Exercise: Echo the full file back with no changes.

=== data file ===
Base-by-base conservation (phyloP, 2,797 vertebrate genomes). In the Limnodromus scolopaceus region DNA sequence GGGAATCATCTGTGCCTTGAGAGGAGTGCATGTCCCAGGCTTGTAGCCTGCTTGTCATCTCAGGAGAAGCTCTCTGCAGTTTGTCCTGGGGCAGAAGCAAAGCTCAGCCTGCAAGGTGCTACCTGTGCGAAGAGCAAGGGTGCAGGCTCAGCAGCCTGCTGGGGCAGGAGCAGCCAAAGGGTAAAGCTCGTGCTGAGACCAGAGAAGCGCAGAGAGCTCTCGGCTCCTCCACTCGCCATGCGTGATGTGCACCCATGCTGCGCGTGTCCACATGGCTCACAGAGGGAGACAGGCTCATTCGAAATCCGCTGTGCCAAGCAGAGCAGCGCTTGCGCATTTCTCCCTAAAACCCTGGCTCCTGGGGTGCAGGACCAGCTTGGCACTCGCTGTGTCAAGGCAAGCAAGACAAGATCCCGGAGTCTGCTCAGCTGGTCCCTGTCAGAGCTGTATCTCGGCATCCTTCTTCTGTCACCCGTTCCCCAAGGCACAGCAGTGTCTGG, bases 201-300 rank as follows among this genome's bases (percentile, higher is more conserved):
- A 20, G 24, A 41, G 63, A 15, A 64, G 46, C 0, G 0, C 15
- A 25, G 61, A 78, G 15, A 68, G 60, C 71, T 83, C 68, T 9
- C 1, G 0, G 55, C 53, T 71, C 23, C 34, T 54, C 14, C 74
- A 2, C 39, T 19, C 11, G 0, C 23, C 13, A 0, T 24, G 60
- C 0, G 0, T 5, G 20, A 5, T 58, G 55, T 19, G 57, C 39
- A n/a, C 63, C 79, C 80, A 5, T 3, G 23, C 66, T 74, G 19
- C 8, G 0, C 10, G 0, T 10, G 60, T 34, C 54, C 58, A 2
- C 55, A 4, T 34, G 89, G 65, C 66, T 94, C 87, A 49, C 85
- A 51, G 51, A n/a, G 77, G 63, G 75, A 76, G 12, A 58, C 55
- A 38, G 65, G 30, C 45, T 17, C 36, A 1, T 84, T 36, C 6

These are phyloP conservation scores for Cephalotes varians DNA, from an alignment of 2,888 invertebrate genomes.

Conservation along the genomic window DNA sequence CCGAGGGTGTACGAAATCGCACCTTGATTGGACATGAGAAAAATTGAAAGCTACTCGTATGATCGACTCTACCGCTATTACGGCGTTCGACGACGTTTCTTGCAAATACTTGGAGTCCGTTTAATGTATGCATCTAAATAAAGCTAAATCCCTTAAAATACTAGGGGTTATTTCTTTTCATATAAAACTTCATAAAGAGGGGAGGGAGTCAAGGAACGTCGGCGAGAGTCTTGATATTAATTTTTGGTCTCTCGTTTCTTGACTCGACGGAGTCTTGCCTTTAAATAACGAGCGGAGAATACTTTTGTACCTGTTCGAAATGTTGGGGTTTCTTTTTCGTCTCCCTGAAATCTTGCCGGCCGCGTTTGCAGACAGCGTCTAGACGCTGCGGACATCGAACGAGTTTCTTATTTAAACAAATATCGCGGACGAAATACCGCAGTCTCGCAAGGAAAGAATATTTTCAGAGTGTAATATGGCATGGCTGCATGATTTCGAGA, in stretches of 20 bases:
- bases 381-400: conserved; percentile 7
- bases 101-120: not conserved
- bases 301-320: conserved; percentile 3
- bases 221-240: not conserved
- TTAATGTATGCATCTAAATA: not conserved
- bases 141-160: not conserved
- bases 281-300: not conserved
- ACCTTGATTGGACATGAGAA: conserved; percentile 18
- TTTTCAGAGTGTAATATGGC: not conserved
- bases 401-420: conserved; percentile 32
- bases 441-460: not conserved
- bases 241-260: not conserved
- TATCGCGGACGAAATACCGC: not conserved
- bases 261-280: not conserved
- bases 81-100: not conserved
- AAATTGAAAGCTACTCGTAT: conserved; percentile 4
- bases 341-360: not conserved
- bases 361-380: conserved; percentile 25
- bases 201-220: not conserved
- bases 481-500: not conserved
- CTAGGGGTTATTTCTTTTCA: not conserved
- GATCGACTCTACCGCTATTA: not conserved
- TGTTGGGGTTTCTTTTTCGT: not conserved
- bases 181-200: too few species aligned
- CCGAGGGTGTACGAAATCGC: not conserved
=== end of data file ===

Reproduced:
Base-by-base conservation (phyloP, 2,797 vertebrate genomes). In the Limnodromus scolopaceus region DNA sequence GGGAATCATCTGTGCCTTGAGAGGAGTGCATGTCCCAGGCTTGTAGCCTGCTTGTCATCTCAGGAGAAGCTCTCTGCAGTTTGTCCTGGGGCAGAAGCAAAGCTCAGCCTGCAAGGTGCTACCTGTGCGAAGAGCAAGGGTGCAGGCTCAGCAGCCTGCTGGGGCAGGAGCAGCCAAAGGGTAAAGCTCGTGCTGAGACCAGAGAAGCGCAGAGAGCTCTCGGCTCCTCCACTCGCCATGCGTGATGTGCACCCATGCTGCGCGTGTCCACATGGCTCACAGAGGGAGACAGGCTCATTCGAAATCCGCTGTGCCAAGCAGAGCAGCGCTTGCGCATTTCTCCCTAAAACCCTGGCTCCTGGGGTGCAGGACCAGCTTGGCACTCGCTGTGTCAAGGCAAGCAAGACAAGATCCCGGAGTCTGCTCAGCTGGTCCCTGTCAGAGCTGTATCTCGGCATCCTTCTTCTGTCACCCGTTCCCCAAGGCACAGCAGTGTCTGG, bases 201-300 rank as follows among this genome's bases (percentile, higher is more conserved):
- A 20, G 24, A 41, G 63, A 15, A 64, G 46, C 0, G 0, C 15
- A 25, G 61, A 78, G 15, A 68, G 60, C 71, T 83, C 68, T 9
- C 1, G 0, G 55, C 53, T 71, C 23, C 34, T 54, C 14, C 74
- A 2, C 39, T 19, C 11, G 0, C 23, C 13, A 0, T 24, G 60
- C 0, G 0, T 5, G 20, A 5, T 58, G 55, T 19, G 57, C 39
- A n/a, C 63, C 79, C 80, A 5, T 3, G 23, C 66, T 74, G 19
- C 8, G 0, C 10, G 0, T 10, G 60, T 34, C 54, C 58, A 2
- C 55, A 4, T 34, G 89, G 65, C 66, T 94, C 87, A 49, C 85
- A 51, G 51, A n/a, G 77, G 63, G 75, A 76, G 12, A 58, C 55
- A 38, G 65, G 30, C 45, T 17, C 36, A 1, T 84, T 36, C 6

These are phyloP conservation scores for Cephalotes varians DNA, from an alignment of 2,888 invertebrate genomes.

Conservation along the genomic window DNA sequence CCGAGGGTGTACGAAATCGCACCTTGATTGGACATGAGAAAAATTGAAAGCTACTCGTATGATCGACTCTACCGCTATTACGGCGTTCGACGACGTTTCTTGCAAATACTTGGAGTCCGTTTAATGTATGCATCTAAATAAAGCTAAATCCCTTAAAATACTAGGGGTTATTTCTTTTCATATAAAACTTCATAAAGAGGGGAGGGAGTCAAGGAACGTCGGCGAGAGTCTTGATATTAATTTTTGGTCTCTCGTTTCTTGACTCGACGGAGTCTTGCCTTTAAATAACGAGCGGAGAATACTTTTGTACCTGTTCGAAATGTTGGGGTTTCTTTTTCGTCTCCCTGAAATCTTGCCGGCCGCGTTTGCAGACAGCGTCTAGACGCTGCGGACATCGAACGAGTTTCTTATTTAAACAAATATCGCGGACGAAATACCGCAGTCTCGCAAGGAAAGAATATTTTCAGAGTGTAATATGGCATGGCTGCATGATTTCGAGA, in stretches of 20 bases:
- bases 381-400: conserved; percentile 7
- bases 101-120: not conserved
- bases 301-320: conserved; percentile 3
- bases 221-240: not conserved
- TTAATGTATGCATCTAAATA: not conserved
- bases 141-160: not conserved
- bases 281-300: not conserved
- ACCTTGATTGGACATGAGAA: conserved; percentile 18
- TTTTCAGAGTGTAATATGGC: not conserved
- bases 401-420: conserved; percentile 32
- bases 441-460: not conserved
- bases 241-260: not conserved
- TATCGCGGACGAAATACCGC: not conserved
- bases 261-280: not conserved
- bases 81-100: not conserved
- AAATTGAAAGCTACTCGTAT: conserved; percentile 4
- bases 341-360: not conserved
- bases 361-380: conserved; percentile 25
- bases 201-220: not conserved
- bases 481-500: not conserved
- CTAGGGGTTATTTCTTTTCA: not conserved
- GATCGACTCTACCGCTATTA: not conserved
- TGTTGGGGTTTCTTTTTCGT: not conserved
- bases 181-200: too few species aligned
- CCGAGGGTGTACGAAATCGC: not conserved